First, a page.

Formalarımızın arkasında hepimizin gizli adı “BARIŞ” yazsın. Hepimizin sponsoru hayat olsun.       

Dünyayı devredeceğimiz çocukların renklerini, seslerini birbirinden ayırmadan o çocukların gözlerine utanmadan bakmak istiyorsak insanlığımızı yeniden hatırlamamız gerekiyor. Medeniyetlere beşiklik yapmış bu toprakların hamurunda şiddet ve ona karşı gelecek kardeşlik ve merhamet duygusunun bu günde var olduğunu biliyoruz. Bize benzemeyenlere ve hayatlarına insan oldukları için saygı duymak zorundayız. Bu aynı zamanda kendimize saygının da bir gereğidir. Dilin bir anlamı da gönüldür. Kalpten kalbe yolun olduğuna inanıyoruz. Dilden ve insandan umudu kesmediğimiz için derdimizi sözcüklerle anlatabileceğimize bu günden yürekten inanıyoruz.

Bu geçici dünyaya insani güzel huylar eşliğinde kırıp dökmeden, kesip biçmeden insana yaraşır, onurlu izler bırakmak istiyoruz.

Taraf olduğumuz yarışmalara, müsabakalara, maçlara olimpiyatlara evet, yenmeye yenilmeye, beraberliğe evet. Ama öldürmeye ve bir insan eliyle ölmeye, “ŞİDDETE” HAYIR.

Bu yüzden çeşitli sebeplerle sürekli olarak haksız ve acımasızca şiddet ve ayrışmaya örnek gösterilen tribüncüler olarak biz söz konusu vatanımızın milletimizin birlik beraberliği, huzur ve güveni olduğu zaman gerisi “TEFERRUAT”tır!

 

TO THE PUBLIC

Due to our belief in unifying language appealing to hearts with peace, brotherhood, love, and respect we believe without question that we can make ourselves understood with words. It is our human responsibility to surrender the soil we have plowed together, the water we have drank together, and the air we have breathed together to those that come after us without polluting it. Maybe we didn’t succeed in this, at least let us love and respect one another.

Our secret name, “PEACE”, should be written on the back of our jerseys. Our sponsor should be life.

If we want to look without shame into the eyes of the children we will hand the world over to, without separating their colors and voices from one another, we need to once again remember our humanity. We know that these days violence and, on the other hand, feelings of brotherhood and compassion exist in the essence of this land that formed the cradle of civilization. We have to respect those who are unlike us, and their lives, because they are people. At the same time this is also a requirement for respecting ourselves. One meaning of language is also heart. We believe there is a road from one heart to another. From this day on we believe from our hearts that we can make ourselves understood with words because we haven’t lost hope in language and people.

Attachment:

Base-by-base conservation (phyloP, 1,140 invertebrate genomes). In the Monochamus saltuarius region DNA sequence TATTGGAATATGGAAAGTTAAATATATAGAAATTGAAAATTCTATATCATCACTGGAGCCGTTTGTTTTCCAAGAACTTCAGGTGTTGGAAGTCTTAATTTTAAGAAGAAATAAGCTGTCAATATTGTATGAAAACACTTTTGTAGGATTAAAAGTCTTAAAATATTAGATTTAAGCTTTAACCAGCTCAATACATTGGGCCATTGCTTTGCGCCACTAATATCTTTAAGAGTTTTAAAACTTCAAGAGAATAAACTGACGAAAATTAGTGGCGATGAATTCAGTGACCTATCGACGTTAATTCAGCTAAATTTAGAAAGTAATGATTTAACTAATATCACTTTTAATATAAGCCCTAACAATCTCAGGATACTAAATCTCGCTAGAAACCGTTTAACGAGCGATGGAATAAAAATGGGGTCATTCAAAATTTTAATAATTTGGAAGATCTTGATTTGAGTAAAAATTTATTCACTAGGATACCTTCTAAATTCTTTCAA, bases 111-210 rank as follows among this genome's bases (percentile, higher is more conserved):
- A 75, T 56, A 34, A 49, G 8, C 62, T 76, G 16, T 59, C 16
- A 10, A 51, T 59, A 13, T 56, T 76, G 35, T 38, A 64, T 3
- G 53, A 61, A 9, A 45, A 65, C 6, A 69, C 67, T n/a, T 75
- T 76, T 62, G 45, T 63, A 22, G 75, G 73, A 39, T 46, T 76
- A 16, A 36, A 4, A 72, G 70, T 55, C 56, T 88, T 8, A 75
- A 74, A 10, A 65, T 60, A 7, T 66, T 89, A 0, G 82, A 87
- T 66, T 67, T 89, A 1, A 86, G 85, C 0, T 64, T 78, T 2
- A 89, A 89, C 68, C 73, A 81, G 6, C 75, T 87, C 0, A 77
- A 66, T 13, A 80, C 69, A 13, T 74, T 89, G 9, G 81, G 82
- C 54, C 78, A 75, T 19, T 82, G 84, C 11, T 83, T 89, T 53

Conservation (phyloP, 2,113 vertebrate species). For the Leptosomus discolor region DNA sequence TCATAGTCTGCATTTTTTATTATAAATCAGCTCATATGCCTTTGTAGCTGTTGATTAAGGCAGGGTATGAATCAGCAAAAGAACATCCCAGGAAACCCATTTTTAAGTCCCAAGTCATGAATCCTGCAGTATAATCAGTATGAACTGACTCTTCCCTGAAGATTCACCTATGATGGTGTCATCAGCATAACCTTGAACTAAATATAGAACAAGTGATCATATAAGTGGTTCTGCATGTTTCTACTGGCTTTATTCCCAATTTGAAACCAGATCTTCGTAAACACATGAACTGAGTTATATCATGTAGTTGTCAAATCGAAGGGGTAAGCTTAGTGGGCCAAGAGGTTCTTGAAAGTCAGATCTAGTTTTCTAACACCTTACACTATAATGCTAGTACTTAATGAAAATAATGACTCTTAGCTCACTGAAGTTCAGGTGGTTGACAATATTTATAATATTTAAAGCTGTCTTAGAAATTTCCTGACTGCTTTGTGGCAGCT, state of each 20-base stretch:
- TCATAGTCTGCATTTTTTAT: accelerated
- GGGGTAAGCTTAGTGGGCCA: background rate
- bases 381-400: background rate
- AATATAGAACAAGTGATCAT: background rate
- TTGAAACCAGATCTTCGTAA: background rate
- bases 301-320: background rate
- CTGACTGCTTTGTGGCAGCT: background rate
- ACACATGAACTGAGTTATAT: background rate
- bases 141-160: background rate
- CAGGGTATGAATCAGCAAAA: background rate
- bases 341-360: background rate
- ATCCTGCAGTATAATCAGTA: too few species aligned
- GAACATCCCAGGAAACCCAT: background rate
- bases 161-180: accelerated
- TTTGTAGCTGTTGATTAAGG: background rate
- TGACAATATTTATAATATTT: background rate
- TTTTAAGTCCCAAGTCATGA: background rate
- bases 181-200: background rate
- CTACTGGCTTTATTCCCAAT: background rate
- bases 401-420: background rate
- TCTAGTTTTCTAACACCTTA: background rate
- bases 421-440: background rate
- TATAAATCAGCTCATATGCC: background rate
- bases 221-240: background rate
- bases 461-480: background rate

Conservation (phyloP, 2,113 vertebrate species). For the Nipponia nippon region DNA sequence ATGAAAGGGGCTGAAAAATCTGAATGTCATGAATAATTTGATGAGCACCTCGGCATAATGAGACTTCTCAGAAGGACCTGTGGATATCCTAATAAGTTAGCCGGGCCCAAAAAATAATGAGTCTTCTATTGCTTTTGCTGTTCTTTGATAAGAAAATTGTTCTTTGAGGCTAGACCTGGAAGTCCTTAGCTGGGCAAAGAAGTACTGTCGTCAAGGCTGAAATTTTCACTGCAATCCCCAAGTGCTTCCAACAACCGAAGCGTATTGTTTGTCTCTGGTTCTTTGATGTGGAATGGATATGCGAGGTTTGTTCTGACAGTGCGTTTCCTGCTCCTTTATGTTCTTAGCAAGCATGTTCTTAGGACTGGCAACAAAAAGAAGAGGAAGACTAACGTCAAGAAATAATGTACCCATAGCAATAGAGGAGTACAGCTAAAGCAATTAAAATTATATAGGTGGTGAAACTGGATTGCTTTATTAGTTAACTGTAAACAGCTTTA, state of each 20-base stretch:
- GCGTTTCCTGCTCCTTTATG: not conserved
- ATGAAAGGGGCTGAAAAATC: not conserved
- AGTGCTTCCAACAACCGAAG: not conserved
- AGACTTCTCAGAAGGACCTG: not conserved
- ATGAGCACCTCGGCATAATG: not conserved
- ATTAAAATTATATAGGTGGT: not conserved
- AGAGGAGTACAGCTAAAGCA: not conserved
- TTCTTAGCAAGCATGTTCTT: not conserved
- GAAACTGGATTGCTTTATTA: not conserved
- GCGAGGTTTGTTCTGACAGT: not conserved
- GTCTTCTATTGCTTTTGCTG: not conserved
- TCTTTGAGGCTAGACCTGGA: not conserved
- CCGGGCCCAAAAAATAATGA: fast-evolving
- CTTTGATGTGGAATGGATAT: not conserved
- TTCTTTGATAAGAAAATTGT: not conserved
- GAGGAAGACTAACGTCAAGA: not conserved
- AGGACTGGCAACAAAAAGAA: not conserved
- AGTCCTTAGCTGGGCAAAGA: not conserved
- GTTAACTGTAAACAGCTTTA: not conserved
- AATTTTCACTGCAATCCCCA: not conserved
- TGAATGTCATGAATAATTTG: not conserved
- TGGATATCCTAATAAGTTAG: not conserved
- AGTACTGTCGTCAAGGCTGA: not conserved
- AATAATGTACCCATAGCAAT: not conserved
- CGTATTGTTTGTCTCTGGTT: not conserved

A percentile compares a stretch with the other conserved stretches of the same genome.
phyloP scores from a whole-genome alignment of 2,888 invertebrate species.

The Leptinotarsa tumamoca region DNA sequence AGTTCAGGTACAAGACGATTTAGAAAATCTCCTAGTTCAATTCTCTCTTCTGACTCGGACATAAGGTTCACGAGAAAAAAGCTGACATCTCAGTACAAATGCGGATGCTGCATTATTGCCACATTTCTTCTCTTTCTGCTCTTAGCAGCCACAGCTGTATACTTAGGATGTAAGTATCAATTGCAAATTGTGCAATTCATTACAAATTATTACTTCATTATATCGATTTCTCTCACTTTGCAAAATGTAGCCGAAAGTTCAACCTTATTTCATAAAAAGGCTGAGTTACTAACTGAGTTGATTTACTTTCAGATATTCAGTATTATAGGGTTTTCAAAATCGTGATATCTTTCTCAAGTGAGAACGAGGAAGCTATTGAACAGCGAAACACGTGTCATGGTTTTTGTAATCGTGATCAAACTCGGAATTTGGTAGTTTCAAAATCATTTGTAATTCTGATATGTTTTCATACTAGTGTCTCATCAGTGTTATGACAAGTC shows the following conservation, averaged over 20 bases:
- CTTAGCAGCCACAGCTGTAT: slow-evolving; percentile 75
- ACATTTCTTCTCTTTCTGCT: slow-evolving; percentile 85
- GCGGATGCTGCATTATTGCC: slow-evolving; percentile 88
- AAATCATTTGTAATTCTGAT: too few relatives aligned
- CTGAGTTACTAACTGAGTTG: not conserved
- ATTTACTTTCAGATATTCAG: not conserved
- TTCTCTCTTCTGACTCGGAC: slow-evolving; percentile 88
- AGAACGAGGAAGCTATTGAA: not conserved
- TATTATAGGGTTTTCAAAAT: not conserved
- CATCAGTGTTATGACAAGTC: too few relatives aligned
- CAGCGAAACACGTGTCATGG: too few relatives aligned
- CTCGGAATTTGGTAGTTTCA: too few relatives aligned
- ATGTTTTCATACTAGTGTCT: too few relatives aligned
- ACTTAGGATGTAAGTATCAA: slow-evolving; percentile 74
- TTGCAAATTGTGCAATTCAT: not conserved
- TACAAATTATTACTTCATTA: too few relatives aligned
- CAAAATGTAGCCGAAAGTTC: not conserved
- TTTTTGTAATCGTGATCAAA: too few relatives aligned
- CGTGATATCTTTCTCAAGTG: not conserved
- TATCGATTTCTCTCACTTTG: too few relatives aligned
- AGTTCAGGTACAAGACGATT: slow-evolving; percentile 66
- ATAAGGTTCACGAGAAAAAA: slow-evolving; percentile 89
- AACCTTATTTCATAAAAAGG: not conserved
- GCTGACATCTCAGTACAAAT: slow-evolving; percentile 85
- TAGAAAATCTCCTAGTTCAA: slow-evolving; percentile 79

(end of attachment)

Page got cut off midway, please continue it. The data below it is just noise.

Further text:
We want to leave honorable traces worthy of humanity on this ephemeral world in a kind and humane way, without destroying or killing.

Yes to the competitions we are part of.

Yes to the games we are a part of.

Yes to the matches we are a part of.

Yes to the Olympics we are a part of.

Yes to winning. Yes to losing. Yes to tying.

But NO to “VIOLENCE”, no to killing and dying at the hands of human beings.

Because it is us as football supporters who have constantly—for various reasons—been unfairly and mercilessly depicted as examples of violence and division, we say that when our country is secure, peaceful, and united the rest is just “DETAILS”!


Even a casual fan of Turkish and European football knows the deep divisions between the fans of Istanbul’s fierce rivals. But that doesn’t mean they can’t come together when something bigger than football is at stake. All football fans are not violent thugs intent on destroying everything in sight just like not all Muslim Turks are ISIS sympathizers and not all Kurds are PKK sympathizers and not all Ataturkists are anti-religion. Such blanket labels on groups of people only serves to further divide them into rival camps making cooperation impossible; one Turkish political commentator put it well when he described the one division that does exist–are you, as a person, one for peace or one for fighting? Answering that question will go a long way toward uniting people and saving human lives, preserving the future of a country, and determining the future of a region.